Section Criminal Law


The Criminal Law Section helps further the achievement of fair, speedy, and effective administration of criminal justice. Prosecutors, private defense counsel, judges, law professors, correctional and law enforcement personnel, law students, public defenders, and other criminal justice professionals are encouraged to join. The Criminal Law Section provides members with continuing legal education (CLE) programs and a network of support.

Section Chair

David I. Brown
415 226 9658
dbmarindefender@gmail.com

Notice
Main County Superior Court

Uniform Local Rules 2

Updated July 1, 2019
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There are no upcoming Criminal Law events

Dec 04, 2019
By Edmond McGill

Forrest Tucker, unlike so many of us in this beautiful county, was not happy to be here. He didn’t like his small cell at San Quentin Prison so he and two other convicts made a plan to relocate.

Dec 01, 2019
By The Marin Lawyer

MCBA thanks the 2019 section chairpersons and highlights some of the CLE programs.

Nov 02, 2019
By Dori Ahana

The prevention of gun-related violence is a top priority for law enforcement. Accordingly, law enforcement agencies have begun to turn increasingly to the Gun Violence Restraining Order ("GVRO") as a tool to help avert tragedies resulting from gun violence. In California, GVROs are civil court orders that prohibit a person from owning, purchasing, possessing, receiving, or having in their custody or control, any firearms or ammunition.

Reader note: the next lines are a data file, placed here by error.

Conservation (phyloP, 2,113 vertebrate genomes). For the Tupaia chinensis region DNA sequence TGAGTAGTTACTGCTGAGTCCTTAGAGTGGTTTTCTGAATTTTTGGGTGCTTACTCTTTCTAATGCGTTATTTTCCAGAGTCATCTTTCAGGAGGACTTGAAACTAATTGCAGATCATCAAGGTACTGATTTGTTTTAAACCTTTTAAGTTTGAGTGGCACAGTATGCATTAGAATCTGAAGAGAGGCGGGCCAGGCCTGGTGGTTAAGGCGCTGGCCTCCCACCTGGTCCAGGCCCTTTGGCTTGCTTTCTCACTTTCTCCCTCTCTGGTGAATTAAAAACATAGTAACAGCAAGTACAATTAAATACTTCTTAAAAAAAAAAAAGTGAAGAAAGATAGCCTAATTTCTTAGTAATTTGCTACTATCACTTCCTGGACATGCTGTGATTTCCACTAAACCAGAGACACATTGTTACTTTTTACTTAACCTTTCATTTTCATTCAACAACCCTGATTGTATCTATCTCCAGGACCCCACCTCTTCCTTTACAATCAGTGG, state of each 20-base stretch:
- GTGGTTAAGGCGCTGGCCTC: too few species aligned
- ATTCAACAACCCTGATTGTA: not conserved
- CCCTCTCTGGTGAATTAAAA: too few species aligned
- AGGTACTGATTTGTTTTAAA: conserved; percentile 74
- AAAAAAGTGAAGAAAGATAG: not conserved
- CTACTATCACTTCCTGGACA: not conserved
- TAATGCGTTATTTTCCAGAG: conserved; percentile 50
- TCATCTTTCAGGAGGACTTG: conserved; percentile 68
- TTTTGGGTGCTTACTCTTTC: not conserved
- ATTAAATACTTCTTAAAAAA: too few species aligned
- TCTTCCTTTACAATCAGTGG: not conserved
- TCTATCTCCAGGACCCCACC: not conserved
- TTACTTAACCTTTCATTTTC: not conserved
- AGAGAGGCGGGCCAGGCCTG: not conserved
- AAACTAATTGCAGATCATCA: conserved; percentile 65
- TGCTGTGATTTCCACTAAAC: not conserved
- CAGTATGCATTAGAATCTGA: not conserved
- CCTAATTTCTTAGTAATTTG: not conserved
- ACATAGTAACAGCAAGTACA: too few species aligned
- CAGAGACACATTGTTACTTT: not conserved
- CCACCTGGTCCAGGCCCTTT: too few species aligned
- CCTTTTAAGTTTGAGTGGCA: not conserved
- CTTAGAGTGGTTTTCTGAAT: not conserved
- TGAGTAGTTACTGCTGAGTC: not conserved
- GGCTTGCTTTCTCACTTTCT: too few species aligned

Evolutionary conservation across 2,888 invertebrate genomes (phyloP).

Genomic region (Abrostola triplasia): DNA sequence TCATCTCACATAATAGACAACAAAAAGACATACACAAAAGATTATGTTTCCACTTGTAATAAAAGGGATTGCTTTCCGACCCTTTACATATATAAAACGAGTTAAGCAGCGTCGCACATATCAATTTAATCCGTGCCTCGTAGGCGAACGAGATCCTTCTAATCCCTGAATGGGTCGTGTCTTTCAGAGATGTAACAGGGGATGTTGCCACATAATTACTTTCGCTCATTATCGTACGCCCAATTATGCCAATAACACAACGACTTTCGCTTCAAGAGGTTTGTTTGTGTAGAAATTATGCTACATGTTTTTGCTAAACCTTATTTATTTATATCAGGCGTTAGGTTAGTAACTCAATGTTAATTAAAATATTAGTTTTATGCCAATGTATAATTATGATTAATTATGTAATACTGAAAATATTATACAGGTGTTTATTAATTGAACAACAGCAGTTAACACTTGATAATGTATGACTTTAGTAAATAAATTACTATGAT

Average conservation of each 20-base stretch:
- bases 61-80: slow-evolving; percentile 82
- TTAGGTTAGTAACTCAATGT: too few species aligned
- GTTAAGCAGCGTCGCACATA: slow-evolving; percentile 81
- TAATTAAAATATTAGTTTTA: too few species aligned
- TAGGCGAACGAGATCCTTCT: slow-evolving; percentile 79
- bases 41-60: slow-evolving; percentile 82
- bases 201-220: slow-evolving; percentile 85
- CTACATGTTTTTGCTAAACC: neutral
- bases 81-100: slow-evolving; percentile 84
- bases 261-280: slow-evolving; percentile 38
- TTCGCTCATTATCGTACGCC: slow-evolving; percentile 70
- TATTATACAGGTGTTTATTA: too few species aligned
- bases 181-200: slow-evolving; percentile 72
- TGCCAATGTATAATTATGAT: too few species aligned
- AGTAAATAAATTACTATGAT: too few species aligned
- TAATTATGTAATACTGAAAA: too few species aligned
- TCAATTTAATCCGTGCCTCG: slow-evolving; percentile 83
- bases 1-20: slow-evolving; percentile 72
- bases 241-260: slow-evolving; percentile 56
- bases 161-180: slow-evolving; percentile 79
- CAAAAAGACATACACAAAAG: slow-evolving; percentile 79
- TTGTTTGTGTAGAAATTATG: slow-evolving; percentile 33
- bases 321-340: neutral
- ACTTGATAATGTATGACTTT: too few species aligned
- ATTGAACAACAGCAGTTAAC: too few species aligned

Nonprofit Profile
Aug 02, 2019
By The Marin Lawyer

Elissa Lasserre, a criminal defense lawyer for indigent defendants, founded New Beginnings Law Center in 2015.

Apr 30, 2019
By Cynthia McGuinn and Daniel B. Pleasant

What do Aeschylus’ Oresteia, Shakespeare’s The Merchant of Venice, and Arthur Miller’s The Crucible have in common? Each playwright used dramatic forms to explore questions of justice, setting the action of each play in a courtroom setting where that theme can be explored.

EDITOR'S INTRODUCTION
Apr 04, 2019
By Robert Rosborough

As a mediator, it’s not surprising that I am often encouraging folks to explore alternatives to litigation. Of course, any mediator knows that there are situations where mediation is not going to work (even aside from the situation I often face, which is getting families to the table who are not in litigation.)